Sooth. You shall be more beloving, than belov'd. Cleo. Perchance, – nay, and most like,

Char. I had rather heat my liver with drinking.
You must not stay here longer, your dismission Alex. Nay, hear him!
Is come from Caesar; therefore hear it, Antony! - Char. Good now, some excellent fortune! Let me
Where's Fulvia's process? Caesar's, I'would say? be married to three kings in a forenoon, and widow
- Both?

them all: let me have a child at fifty, to whom
Call in the messengers ! — As I am Egypt's queen, Herold of Jewry may do homage: find me to marry
Thou blushest, Antony; and that blood of thine me with Octavius Caesar, and companion me with
Is Caesar's homager: else so thy cheek pays shame, my mistress.
When shrill-tongu'd Fulvia scolds. The mes-

Sooth. You shall outlive the lady, whom yon serre.
sengers!

Char. O excellent! I love long life better, than figs

. Ant. Let Rome in Tyber melt, and the wide arch Sooth. You have seen and proved a fairer former of the rang'd empire fall! Here is my space;

fortune, Kingdoms are clay: our dungy earth alike Than that which is to approach. Feeds beast, as man: the nobleness of life

Char. Then, belike, my children shall have no Is, to do thus ; when such a mutual pair, (Embracing. names. Pr’ythee, how many boys and wenches must And such a twain can do't, in which, I biud,

I have?
On pain of punishment, the world to weet, Sooth. If every of your wishes had a womb,
We stand up peerless.

And fertile every wish, a million.
Cleo. Excellent falsehood !

Char. Out, fool! I forgive thee for a witch. Why did he marry Fulvia, and not love her? - Alex. You think, none but your sheets are privy I'll seem the fool, I am not; Antony.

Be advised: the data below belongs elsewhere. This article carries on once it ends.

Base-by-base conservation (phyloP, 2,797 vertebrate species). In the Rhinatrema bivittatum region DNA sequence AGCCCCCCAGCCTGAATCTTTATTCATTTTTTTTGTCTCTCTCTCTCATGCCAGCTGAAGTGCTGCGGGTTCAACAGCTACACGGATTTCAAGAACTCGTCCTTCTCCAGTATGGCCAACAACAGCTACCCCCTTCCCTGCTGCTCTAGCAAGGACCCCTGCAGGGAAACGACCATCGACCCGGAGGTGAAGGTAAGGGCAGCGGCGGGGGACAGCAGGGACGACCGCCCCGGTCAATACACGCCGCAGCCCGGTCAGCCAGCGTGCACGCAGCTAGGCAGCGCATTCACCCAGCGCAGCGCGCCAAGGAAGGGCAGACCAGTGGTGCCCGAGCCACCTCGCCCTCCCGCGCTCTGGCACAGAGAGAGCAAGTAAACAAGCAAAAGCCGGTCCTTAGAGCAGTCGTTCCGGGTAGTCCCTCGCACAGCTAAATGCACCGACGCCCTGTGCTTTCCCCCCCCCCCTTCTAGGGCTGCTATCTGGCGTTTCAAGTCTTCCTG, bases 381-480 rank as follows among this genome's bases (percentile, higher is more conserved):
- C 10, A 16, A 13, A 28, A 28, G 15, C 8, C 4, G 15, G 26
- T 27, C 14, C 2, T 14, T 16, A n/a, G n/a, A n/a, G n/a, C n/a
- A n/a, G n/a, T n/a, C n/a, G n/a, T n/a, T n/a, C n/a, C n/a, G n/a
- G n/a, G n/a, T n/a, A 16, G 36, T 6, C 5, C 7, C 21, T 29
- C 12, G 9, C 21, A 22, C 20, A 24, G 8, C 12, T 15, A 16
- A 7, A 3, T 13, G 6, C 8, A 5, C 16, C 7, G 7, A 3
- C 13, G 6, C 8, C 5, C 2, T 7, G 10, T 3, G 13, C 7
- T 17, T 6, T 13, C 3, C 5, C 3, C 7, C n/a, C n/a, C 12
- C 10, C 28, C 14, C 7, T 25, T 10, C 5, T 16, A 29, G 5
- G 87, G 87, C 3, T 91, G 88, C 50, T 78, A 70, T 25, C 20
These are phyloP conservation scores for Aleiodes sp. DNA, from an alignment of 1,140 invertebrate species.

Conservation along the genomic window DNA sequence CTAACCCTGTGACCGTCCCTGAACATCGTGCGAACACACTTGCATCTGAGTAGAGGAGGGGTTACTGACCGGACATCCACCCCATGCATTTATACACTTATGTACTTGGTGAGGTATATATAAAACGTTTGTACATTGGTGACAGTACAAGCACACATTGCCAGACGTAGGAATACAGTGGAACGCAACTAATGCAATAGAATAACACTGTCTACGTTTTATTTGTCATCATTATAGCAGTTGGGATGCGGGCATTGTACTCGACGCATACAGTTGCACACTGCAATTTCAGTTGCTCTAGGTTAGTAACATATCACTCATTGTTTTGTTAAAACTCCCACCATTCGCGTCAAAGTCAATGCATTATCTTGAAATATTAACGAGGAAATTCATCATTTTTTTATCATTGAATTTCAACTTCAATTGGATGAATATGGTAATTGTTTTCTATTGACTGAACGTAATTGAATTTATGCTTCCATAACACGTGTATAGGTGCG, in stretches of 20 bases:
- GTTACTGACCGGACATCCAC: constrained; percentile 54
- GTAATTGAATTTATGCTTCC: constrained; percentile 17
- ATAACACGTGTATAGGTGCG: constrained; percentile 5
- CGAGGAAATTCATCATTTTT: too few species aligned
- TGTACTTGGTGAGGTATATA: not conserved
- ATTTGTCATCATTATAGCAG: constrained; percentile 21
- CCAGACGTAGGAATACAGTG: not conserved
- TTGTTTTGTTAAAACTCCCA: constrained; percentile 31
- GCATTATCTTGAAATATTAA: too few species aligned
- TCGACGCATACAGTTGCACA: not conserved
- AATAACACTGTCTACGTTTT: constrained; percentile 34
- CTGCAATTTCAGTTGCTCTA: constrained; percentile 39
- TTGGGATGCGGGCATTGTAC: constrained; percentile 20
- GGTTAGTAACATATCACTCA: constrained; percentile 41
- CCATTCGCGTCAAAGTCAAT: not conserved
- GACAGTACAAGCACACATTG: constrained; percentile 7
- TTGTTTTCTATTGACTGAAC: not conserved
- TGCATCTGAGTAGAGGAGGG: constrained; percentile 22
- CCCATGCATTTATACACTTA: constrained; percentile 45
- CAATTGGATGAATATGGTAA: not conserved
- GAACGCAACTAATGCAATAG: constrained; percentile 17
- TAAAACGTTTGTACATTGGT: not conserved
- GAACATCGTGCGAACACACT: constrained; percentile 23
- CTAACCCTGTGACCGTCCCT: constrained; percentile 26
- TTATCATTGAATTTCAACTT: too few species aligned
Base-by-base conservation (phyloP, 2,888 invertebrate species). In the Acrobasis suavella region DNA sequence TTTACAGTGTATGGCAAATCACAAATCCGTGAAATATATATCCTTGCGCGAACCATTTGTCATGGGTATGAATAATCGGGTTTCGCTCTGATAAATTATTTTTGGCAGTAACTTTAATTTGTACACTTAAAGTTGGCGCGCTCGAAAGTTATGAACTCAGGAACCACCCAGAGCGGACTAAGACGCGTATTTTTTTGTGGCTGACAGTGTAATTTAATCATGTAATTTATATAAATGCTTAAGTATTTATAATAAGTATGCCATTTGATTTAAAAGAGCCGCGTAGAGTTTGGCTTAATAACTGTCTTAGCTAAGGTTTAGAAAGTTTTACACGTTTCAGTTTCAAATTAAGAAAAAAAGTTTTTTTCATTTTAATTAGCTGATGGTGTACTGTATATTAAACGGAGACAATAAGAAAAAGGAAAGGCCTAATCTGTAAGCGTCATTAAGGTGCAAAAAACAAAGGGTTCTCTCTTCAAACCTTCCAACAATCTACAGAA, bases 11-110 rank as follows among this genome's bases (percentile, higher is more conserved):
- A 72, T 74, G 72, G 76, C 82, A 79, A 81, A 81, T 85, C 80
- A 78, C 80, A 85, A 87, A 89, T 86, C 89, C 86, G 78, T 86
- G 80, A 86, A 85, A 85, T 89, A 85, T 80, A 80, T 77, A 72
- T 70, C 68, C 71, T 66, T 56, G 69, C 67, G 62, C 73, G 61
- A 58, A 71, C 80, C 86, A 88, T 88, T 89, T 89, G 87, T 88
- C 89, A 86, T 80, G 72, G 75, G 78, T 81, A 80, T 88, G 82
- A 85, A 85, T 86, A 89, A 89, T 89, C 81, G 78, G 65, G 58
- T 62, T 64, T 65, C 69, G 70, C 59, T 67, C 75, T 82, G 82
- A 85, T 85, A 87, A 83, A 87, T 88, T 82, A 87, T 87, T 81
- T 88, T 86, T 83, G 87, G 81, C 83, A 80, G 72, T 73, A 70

wishes. Will be himself.

Char. Nay, come, tell Iras hers! Ant. But stirr'd by Cleopatra. –

Alex. We'll know all our fortunes, Now, for the love of Love, and her soft liours, Eno. Mine, and most of our fortunes, to-night, Let's not confound the time with conference harsh; shall be-drunk to bed. There's not a minute of our lives should stretch Iras. There's a palm presages chastity, if nothing Without some pleasure now. What sport to-night? else. Cleo. Hear the ambassadors !

Char. Even as the o'erflowing Nilus presageth Ant. Fye, wrangling queen!

famine. Whom every thing becomes, to chide, to laugh, Iras, Go, you wild bed fellow, you cannot soothsay. To weep: whose every passion fully strives Char. Nay, if an oily palm be not a fruitful proTo make itself, in thee, fair, and admir'd!

gnostication, I cannot scra!ch mine ear. No messenger; but thine and all alone,

tell her but a worky-day fortune! To-night, we'll wander through the streets, and note Sooth. Your fortunes are alike. The qualities of people. Come, my queen;

Iras. But how, but how? give me particulars! Last night you did desire it. Speak not to us! Sooth. I have said. Dem. Is Caesar with Antonius priz'd so slight?

[Exeunt Ant, and Cleo, with their train. Irus. Am I not an inch of fortune better, than she? Phi. Sir, sometimes, when he is not Antony,

Char. Well, if you were but an inch of fortune

better, than I, where would you choose it? He comes too short of that great property,

Iras. Not in my husband's nose.
Which still should go with Antony.
Dem. I'm full sorry,

Char. Our worser thoughts heavens mend ! Aleras, That he approves the common liar, who

-come, his fortune, his fortune! — 0, let him marry at : I

a woman, that caunot go, sweet Isis, I beseech thee!

And let her die too, aud give him a worse! and let SCENE II. — The same. Another room.

him laughing to his grave, fifty-fold a cuckold! Enter CHARMAN, IRAS, ALEXAS, and a Soothsayer. matter of more weight; good Isis, I beseech ther!